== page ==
As they approach the lobbies tonight and for the remainder of the week Labour Party waverers need to think very hard.
They know they must vote down Theresa May’s ‘deal’, not only for the sake of Ireland, north and south, but also because it is a deeply inadequate document for anyone concerned with our country’s economic and strategic future in the world. They also know that they cannot contemplate the prospect of a ‘no deal’ exit, as it would be economically disastrous.
They must also know that a Norway style deal being peddled by a few, is not a proper option for a country of our size. It would leave us lingering outside the doors of Europe’s decision-making chambers, while still paying hefty dues.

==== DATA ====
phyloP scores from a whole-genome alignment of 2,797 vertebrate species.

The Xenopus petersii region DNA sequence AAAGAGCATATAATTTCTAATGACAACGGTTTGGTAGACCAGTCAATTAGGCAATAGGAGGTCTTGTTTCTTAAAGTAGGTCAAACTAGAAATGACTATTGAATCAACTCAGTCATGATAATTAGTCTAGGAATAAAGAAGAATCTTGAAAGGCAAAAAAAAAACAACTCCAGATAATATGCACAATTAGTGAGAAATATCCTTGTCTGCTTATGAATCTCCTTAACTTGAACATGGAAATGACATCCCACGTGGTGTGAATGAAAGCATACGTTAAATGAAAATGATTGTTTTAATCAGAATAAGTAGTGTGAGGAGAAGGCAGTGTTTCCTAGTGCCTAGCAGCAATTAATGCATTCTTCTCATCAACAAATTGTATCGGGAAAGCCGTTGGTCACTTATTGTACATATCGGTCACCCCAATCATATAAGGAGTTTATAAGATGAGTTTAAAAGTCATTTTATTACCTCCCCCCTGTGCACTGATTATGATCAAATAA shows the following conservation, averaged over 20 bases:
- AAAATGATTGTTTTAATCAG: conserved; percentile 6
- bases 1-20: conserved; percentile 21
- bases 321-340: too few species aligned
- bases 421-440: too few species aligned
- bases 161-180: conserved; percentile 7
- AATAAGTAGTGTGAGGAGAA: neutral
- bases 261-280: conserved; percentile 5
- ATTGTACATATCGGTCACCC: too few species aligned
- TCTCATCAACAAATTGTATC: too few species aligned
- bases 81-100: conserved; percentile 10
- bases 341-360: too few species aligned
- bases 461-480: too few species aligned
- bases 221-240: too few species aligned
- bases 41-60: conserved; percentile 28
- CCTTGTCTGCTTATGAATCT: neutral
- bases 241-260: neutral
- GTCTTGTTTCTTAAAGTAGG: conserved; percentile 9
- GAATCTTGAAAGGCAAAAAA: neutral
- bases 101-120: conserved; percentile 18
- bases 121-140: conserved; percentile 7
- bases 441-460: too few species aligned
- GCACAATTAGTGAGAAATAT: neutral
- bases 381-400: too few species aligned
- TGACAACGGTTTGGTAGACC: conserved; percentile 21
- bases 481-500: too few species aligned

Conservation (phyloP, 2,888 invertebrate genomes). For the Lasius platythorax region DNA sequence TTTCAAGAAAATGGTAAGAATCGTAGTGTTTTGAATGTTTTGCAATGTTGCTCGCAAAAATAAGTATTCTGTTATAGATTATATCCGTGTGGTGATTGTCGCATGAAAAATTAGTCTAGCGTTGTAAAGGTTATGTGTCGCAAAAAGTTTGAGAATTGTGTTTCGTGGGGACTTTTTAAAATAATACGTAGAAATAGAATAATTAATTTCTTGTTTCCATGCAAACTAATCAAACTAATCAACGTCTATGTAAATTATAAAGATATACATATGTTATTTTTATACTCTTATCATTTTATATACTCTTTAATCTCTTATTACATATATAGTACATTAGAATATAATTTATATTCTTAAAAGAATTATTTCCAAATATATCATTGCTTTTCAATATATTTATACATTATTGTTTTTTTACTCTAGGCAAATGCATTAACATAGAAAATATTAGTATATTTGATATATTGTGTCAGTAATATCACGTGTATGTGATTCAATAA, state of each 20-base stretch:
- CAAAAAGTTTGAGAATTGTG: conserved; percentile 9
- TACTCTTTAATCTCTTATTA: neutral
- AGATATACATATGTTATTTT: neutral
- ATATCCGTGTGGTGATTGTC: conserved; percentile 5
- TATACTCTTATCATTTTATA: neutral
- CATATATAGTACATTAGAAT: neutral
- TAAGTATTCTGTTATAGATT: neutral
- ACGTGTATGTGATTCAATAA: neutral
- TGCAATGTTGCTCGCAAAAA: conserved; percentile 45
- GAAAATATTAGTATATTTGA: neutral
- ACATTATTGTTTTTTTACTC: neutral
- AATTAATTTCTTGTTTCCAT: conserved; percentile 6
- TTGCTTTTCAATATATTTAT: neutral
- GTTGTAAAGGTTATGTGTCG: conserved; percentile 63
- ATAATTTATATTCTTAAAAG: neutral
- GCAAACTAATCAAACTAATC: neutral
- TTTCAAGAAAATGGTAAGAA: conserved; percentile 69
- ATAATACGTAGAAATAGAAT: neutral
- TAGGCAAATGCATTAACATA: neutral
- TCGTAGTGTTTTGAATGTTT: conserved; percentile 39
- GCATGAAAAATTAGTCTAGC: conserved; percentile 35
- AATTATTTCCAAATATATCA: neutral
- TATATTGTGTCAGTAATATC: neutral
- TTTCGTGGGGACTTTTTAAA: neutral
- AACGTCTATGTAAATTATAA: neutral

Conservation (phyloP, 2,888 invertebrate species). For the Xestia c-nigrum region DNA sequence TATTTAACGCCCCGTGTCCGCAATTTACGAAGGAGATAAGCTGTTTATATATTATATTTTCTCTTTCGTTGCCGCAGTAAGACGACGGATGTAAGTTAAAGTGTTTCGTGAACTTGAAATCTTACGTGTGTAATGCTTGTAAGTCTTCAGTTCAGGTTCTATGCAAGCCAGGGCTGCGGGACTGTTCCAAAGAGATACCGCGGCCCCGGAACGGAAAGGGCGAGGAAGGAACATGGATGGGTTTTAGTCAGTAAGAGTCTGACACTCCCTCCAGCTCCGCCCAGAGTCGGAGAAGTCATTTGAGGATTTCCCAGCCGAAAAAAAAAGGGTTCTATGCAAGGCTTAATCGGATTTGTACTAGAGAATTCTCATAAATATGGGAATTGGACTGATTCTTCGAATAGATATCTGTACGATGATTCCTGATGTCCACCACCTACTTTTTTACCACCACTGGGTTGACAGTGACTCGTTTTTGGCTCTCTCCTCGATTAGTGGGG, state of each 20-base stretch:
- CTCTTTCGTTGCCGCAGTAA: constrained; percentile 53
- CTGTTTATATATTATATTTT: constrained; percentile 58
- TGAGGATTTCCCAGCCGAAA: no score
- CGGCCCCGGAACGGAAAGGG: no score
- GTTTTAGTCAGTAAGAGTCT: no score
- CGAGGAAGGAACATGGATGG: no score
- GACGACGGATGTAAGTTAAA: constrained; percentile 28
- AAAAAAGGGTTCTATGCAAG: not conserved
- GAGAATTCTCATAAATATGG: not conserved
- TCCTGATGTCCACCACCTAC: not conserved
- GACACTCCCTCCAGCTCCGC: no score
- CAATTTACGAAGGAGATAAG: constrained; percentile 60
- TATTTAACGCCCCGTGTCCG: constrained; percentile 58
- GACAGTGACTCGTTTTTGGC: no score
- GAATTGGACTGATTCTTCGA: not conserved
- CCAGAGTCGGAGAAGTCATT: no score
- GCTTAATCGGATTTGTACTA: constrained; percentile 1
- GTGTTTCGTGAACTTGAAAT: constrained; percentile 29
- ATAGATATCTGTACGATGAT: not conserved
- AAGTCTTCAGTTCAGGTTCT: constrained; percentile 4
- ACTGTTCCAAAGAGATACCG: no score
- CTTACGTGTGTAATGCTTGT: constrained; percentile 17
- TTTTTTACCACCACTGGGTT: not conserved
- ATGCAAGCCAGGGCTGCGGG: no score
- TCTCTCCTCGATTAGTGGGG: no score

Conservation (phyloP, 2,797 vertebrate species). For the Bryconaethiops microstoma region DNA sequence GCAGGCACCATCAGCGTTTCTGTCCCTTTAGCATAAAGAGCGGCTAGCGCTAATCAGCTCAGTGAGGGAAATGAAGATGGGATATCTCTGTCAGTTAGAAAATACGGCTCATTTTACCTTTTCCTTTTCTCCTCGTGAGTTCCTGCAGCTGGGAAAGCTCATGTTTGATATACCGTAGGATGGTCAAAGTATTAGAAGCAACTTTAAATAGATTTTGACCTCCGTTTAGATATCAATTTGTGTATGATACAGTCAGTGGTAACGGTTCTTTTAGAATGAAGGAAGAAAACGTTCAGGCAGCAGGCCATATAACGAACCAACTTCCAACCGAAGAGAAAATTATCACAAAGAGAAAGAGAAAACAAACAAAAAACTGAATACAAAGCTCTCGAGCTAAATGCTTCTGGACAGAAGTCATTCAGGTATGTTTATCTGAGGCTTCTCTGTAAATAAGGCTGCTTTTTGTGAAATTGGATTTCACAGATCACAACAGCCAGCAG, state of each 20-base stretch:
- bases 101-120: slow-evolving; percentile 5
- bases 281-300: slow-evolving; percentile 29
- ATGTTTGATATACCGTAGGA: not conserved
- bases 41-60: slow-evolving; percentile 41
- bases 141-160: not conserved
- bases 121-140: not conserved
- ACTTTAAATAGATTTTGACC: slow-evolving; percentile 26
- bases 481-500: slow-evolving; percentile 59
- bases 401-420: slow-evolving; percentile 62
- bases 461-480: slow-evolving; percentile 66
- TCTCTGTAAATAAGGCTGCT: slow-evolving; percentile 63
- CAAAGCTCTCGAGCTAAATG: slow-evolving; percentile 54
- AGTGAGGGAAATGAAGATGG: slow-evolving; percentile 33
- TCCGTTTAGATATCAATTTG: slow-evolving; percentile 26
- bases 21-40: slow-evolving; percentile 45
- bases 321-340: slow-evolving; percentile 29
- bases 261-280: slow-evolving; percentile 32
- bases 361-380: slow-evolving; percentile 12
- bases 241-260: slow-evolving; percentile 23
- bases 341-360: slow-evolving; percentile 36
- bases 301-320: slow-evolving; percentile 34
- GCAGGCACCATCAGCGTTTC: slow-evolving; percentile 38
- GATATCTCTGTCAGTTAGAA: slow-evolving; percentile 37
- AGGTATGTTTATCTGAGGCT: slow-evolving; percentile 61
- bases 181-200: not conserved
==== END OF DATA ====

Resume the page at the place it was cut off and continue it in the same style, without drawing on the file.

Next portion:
So what then? There is no current prospect of the Conservative Party volunteering a general election. But were such an election to be called Labour surely could not put forward a manifesto devoid of a commitment to a ‘confirmatory referendum’ to be held in the event that it found itself in power and managed to negotiate some alternative deal.
Without such a commitment it will increase its chances of losing an election, because it will be seen to have ignored the known wishes of a majority of its party and Labour voters. And were it to scrape a small majority it would find itself in the unhappy position of having to implement Brexit in the worst of economic circumstances.
A referendum is the only way to break this logjam. It would not be an easy exercise, but it would be a democratic one. And for those who reject the idea for fear of its divisiveness, I’m afraid that we are back with Franklin Roosevelt: “The only thing we have to fear is fear itself.”